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Will is grateful for the Mission’s ‘open arms’
Will calls the Los Angeles home he grew up in broken. His parents were both drug addicts and they divorced when he was 12. He has a brother and sister. “I come from a family of drug addicts. I got into a lot of trouble when I was younger, just missing school, going to juvenile hall. Most of my memories are negative, but it wasn’t all bad. We used to go camping as a family sometimes.”
Will started smoking marijuana as a young teen. He had cousins who influenced him, and Will had criminal and drug issues from a young age. He became a father when he was a sophomore in high school, so he dropped out of school and started working. “It was scary, but it was beneficial too. It matured me a little bit.”
Will was with his son’s mother for a while, but they split up when he was 18. “I got really involved with drugs then, heavily, and then my mom died. She died of lung cancer—she smoked cigarettes and meth—when she was 44. I wasn’t working after that. I was just using and making some money from selling drugs.”
Will continued that lifestyle until he went to prison at 19. “I was in and out for seven years, mostly for possession,” he said. “But at 27, I gave my life to Christ. My mom had lead me to Christ before she passed away. She used to read the bible a lot, even though she used drugs—she even led two of my friends to Christ. I don’t know what happened. Something just changed in my heart. I got really tired. I moved to Hesperia and started going to church with my uncle, who had gotten clean.”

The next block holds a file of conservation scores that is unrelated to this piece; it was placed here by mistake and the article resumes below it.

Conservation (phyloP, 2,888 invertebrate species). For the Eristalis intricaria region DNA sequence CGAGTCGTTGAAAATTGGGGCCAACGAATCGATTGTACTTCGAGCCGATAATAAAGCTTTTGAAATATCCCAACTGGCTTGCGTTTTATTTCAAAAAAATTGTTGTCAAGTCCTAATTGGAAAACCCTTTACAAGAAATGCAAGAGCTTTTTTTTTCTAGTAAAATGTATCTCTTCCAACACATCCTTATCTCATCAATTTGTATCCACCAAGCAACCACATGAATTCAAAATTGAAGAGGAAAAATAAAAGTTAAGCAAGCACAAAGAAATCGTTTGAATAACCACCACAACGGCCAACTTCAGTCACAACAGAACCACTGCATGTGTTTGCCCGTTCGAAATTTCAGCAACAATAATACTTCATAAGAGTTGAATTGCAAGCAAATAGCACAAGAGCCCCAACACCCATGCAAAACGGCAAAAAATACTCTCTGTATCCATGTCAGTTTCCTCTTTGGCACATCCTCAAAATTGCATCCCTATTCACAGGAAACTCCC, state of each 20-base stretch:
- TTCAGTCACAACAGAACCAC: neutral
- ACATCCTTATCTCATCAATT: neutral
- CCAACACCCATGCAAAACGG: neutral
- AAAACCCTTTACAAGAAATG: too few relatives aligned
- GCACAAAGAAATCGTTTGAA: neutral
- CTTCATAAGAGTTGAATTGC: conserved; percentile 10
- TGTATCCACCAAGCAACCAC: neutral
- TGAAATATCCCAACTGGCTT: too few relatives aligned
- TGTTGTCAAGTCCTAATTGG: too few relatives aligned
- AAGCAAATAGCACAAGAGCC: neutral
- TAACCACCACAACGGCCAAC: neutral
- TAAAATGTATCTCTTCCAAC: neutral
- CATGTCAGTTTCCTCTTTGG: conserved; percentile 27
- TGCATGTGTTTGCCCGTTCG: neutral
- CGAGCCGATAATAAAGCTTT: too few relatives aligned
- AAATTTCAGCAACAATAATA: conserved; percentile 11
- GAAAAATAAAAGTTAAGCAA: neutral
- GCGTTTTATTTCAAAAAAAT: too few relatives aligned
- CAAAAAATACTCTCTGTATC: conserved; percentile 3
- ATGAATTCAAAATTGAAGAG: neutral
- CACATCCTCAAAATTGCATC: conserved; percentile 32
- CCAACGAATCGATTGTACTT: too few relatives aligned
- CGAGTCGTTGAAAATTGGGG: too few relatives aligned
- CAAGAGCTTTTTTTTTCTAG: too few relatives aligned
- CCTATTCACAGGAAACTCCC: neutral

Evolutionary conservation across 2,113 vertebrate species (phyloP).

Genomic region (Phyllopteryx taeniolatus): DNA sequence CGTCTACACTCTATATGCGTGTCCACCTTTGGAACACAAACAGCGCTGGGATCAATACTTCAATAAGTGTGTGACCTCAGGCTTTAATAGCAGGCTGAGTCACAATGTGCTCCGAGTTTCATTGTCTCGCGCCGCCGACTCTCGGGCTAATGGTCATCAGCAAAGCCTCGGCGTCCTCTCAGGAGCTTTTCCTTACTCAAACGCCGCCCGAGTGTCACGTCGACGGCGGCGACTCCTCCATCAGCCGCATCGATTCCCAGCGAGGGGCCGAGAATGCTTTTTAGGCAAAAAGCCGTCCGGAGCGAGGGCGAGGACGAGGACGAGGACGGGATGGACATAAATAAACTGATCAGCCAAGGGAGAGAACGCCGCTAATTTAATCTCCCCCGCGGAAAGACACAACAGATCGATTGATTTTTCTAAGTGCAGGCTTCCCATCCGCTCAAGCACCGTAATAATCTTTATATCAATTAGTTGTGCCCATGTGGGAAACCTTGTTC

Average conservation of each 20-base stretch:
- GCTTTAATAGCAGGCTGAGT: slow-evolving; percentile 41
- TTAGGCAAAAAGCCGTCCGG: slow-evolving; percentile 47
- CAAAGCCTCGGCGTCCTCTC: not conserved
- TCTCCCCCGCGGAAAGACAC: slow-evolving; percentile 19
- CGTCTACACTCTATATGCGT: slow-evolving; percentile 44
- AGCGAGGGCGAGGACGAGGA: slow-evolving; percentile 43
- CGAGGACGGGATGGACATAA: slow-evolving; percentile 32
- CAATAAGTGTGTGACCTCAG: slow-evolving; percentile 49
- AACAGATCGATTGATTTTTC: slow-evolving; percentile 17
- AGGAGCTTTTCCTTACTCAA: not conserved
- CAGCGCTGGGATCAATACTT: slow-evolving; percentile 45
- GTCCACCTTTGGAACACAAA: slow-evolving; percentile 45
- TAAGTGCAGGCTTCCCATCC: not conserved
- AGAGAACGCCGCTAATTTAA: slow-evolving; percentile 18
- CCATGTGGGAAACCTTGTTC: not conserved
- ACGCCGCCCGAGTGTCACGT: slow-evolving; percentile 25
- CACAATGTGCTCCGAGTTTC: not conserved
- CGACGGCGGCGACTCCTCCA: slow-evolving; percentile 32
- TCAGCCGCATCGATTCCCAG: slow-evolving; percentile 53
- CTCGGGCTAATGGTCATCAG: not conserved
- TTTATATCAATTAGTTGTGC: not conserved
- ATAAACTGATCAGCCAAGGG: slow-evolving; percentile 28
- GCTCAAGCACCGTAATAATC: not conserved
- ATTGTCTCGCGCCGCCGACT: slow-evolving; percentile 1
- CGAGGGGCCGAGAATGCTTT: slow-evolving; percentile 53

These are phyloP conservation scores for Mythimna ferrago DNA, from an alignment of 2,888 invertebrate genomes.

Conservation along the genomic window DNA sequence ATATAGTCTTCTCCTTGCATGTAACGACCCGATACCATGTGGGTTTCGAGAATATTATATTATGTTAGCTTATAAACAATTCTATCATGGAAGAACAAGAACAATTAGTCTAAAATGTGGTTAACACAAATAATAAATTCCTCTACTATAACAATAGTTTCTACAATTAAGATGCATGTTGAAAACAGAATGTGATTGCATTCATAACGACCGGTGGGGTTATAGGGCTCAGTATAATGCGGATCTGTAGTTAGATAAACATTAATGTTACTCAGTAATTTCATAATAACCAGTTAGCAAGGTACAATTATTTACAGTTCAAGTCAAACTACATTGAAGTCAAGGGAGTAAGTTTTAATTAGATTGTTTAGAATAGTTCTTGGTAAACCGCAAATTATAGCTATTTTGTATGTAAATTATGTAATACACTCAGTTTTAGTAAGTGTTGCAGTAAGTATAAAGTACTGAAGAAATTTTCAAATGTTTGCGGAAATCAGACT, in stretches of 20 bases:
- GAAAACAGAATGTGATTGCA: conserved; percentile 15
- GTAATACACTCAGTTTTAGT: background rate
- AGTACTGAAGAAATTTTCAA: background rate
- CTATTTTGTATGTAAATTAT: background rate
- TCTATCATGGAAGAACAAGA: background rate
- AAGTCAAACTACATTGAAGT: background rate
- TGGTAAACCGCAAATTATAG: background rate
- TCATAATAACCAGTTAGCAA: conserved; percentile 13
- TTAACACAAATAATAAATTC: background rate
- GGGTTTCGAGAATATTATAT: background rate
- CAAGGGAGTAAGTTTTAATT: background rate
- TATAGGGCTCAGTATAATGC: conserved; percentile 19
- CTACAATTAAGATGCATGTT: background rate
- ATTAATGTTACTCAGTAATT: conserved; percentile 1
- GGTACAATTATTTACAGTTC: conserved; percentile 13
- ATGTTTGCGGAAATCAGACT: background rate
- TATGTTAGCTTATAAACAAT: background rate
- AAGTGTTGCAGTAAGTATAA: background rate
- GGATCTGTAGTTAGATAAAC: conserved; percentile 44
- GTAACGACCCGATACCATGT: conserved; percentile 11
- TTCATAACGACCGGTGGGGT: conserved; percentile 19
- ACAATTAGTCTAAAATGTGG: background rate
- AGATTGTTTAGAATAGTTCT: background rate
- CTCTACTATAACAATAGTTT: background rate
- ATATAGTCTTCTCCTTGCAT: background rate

Will quit using and was sober for seven years. “I went to school, and studied biblical studies for three-and-a-half years in college. I worked for the Mission, doing security at the thrift store. I met my wife and we had a son, and then twins, but one of them didn’t come out fully developed—they were premature. He was in the hospital for three years before he died. I wanted to seek counseling through our pastor, but she didn’t want to. We split up a year after the death of our child.”
After he relapsed, Will entered the program at Central Coast Rescue Mission, a sister ministry. He relapsed again three years later. “Over the last 12 years, I’ve only had about three-and-a-half years I was drinking. I’ve dabbled in drugs, but mainly alcohol. Then I relapsed. It was just me thinking I could have a drink, and to be honest, I couldn’t.
“I just picked up a bottle again, and started to drink. It spun me out of control. For three weeks, I was living in my car. Then I drove to my aunt’s house and called this program, which was such a blessing.”
Will, now 40, arrived at the Mission in February. “It’s going really well,” he said. “It’s been the community here that has really filled this void of loneliness. I’m learning how to grow in Christ in a community. The chaplains and the fellowship here in Christ have really helped me. I’m really thankful for the open arms that were waiting for me here.”
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